George Zisiadis' Pulse of the City turns pedestrians' heartbeats into music. It's an interactive public art installation installed in five locations in Boston.
Amidst the chaotic rhythms of the city, it helps pedestrians playfully reconnect with the rhythm of their bodies. It combines art, design, and technology to promote the use and celebration of public space in an uplifting and imaginative way.
“This is a truly unique project that connects Boston’s residents and visitors to art in a whole new way," said Tom Menino, Mayor of Boston
Pulse of the City is unique in how it treats heartbeats not as beeps and numbers but as creative expressions of life. It also wirelessly uploads its history of interactions, allowing city officials an unprecedented understanding of how people engage with placemaking initiatives.
Pulse of the City was originally conceived in October 2012 as part of San Francisco’s Urban Prototyping Festival - exploring how art, design, and technology can help make cities better. The original was built from cardboard and auto body putty for less than $1,000. Boston city officials took note of the the piece’s overwhelmingly positive reception and saw the potential of using it to enliven Boston streets. In less than one year Pulse of the City has gone from mere idea to enthusiastic reality. It's a major example of the power of cities to rapidly experiment and innovate in creating engaging public spaces.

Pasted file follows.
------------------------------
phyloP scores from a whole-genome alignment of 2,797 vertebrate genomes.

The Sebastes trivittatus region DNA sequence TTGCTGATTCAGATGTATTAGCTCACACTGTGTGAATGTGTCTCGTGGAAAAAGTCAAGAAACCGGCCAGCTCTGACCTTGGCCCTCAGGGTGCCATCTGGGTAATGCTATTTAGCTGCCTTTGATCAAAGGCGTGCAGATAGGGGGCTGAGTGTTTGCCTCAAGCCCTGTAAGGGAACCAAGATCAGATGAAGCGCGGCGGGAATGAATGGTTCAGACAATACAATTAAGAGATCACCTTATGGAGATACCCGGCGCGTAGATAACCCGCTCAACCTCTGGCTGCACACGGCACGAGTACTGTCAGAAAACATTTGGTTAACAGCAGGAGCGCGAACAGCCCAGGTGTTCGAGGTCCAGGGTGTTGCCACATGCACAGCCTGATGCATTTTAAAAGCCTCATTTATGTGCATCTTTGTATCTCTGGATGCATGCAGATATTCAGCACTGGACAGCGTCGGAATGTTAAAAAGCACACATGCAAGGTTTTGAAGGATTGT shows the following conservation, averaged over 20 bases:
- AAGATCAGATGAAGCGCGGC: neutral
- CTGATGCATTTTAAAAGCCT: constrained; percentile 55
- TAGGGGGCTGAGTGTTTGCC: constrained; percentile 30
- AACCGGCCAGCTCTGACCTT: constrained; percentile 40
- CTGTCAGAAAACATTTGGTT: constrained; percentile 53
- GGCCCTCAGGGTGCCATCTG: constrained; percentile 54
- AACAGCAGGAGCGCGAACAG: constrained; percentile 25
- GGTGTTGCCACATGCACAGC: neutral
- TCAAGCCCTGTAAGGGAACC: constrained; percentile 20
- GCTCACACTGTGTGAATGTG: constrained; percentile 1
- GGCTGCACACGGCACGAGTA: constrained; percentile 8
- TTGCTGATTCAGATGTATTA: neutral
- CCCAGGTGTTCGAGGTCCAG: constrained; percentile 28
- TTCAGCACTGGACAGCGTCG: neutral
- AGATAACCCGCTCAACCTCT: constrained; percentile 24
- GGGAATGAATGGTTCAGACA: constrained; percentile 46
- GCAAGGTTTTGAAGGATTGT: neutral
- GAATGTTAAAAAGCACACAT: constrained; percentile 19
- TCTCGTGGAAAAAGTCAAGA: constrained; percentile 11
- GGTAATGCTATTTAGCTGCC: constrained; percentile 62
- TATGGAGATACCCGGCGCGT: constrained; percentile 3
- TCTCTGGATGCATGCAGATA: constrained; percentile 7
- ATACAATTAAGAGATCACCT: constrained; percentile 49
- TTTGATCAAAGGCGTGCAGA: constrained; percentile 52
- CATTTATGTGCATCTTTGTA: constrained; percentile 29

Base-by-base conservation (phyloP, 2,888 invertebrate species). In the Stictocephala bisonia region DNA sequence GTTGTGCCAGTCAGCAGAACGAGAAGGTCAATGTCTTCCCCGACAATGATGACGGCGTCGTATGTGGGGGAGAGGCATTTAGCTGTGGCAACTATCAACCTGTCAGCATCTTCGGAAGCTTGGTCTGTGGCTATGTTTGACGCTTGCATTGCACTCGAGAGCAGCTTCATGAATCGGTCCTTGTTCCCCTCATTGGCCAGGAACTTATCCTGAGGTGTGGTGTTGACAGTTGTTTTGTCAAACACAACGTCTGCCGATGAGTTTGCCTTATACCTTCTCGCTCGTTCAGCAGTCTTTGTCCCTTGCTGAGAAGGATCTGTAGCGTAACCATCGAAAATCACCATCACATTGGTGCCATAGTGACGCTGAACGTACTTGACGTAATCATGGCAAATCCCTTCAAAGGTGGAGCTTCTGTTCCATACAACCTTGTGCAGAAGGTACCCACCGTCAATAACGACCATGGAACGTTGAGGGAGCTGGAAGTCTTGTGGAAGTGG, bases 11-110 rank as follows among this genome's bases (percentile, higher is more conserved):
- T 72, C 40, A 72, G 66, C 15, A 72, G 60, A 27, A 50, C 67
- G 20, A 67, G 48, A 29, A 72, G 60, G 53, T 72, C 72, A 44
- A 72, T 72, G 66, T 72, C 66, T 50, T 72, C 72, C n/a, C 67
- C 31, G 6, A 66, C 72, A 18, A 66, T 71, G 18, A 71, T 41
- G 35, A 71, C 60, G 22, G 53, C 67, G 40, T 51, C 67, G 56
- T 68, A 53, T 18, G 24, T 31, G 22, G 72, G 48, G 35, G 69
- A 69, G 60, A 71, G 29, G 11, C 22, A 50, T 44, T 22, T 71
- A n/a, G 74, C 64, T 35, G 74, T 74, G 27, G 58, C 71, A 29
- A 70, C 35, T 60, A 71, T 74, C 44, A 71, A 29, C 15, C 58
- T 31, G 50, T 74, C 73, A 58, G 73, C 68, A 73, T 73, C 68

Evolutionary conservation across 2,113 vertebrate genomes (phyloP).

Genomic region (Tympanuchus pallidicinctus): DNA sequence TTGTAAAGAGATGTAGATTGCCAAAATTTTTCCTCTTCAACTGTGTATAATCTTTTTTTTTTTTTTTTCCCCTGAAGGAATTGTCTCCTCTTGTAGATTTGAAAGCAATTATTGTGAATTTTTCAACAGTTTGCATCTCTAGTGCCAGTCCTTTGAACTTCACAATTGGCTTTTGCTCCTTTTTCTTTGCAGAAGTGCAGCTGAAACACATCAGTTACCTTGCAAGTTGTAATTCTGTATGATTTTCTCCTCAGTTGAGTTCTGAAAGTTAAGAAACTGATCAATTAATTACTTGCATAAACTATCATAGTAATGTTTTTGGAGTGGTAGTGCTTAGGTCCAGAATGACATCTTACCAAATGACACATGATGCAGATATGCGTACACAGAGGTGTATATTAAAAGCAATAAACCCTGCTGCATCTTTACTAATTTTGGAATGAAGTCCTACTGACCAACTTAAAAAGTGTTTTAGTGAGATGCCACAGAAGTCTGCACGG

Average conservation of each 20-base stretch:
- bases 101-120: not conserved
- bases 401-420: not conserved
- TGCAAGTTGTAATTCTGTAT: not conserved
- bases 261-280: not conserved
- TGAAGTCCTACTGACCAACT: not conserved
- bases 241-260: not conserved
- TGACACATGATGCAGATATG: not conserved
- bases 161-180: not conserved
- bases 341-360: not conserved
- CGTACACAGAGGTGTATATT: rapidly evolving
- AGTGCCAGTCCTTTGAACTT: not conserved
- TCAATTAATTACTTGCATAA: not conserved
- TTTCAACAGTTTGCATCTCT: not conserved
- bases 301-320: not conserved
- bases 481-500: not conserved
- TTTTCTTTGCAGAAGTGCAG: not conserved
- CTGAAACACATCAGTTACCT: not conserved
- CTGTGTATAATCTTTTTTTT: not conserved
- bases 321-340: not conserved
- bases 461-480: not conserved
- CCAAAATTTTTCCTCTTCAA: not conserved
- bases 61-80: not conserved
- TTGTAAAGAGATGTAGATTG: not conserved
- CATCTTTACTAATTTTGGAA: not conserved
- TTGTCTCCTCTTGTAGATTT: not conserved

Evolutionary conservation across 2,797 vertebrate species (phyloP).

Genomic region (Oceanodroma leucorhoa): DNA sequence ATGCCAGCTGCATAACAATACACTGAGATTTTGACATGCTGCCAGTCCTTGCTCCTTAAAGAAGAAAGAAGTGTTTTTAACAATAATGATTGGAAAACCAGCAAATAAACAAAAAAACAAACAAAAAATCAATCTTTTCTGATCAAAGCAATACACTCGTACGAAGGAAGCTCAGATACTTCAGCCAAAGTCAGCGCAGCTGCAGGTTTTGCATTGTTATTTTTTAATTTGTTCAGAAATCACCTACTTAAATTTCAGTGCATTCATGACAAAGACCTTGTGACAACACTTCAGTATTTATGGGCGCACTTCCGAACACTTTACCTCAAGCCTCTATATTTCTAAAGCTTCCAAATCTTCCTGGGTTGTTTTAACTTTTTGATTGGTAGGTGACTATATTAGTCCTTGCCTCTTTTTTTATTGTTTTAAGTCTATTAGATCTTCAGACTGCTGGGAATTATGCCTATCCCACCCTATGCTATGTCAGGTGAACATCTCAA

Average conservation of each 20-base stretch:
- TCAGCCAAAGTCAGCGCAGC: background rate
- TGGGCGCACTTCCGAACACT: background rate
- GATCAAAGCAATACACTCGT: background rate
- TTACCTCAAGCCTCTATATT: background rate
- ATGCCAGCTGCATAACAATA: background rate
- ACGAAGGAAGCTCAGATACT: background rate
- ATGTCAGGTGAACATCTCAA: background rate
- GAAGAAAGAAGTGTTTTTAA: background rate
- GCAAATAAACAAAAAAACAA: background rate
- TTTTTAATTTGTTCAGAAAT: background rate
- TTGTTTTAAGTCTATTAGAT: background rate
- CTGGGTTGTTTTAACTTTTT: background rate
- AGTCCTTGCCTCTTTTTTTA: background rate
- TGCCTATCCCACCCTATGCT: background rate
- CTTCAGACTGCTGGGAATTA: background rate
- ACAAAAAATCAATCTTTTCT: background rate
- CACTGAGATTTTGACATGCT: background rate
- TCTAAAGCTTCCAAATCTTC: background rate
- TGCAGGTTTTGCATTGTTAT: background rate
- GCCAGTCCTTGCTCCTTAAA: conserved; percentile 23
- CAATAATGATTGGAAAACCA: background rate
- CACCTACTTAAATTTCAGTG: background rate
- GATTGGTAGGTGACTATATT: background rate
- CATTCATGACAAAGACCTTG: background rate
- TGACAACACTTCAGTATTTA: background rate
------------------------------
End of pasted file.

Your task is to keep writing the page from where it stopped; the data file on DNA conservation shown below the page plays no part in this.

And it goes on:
The Boston public's response has been incredibly enthusiastic. In just the first weekend, over 1,000 interactions were recorded by the hearts.
There are five hearts located around Boston.
Artist - George Zisiadis
Visual Designer & Fabricator - Rachel McConnell
Hardware Engineer - Matt Ligon
Sound Designer - Rich Trapani
Maintained by Zebbler Studios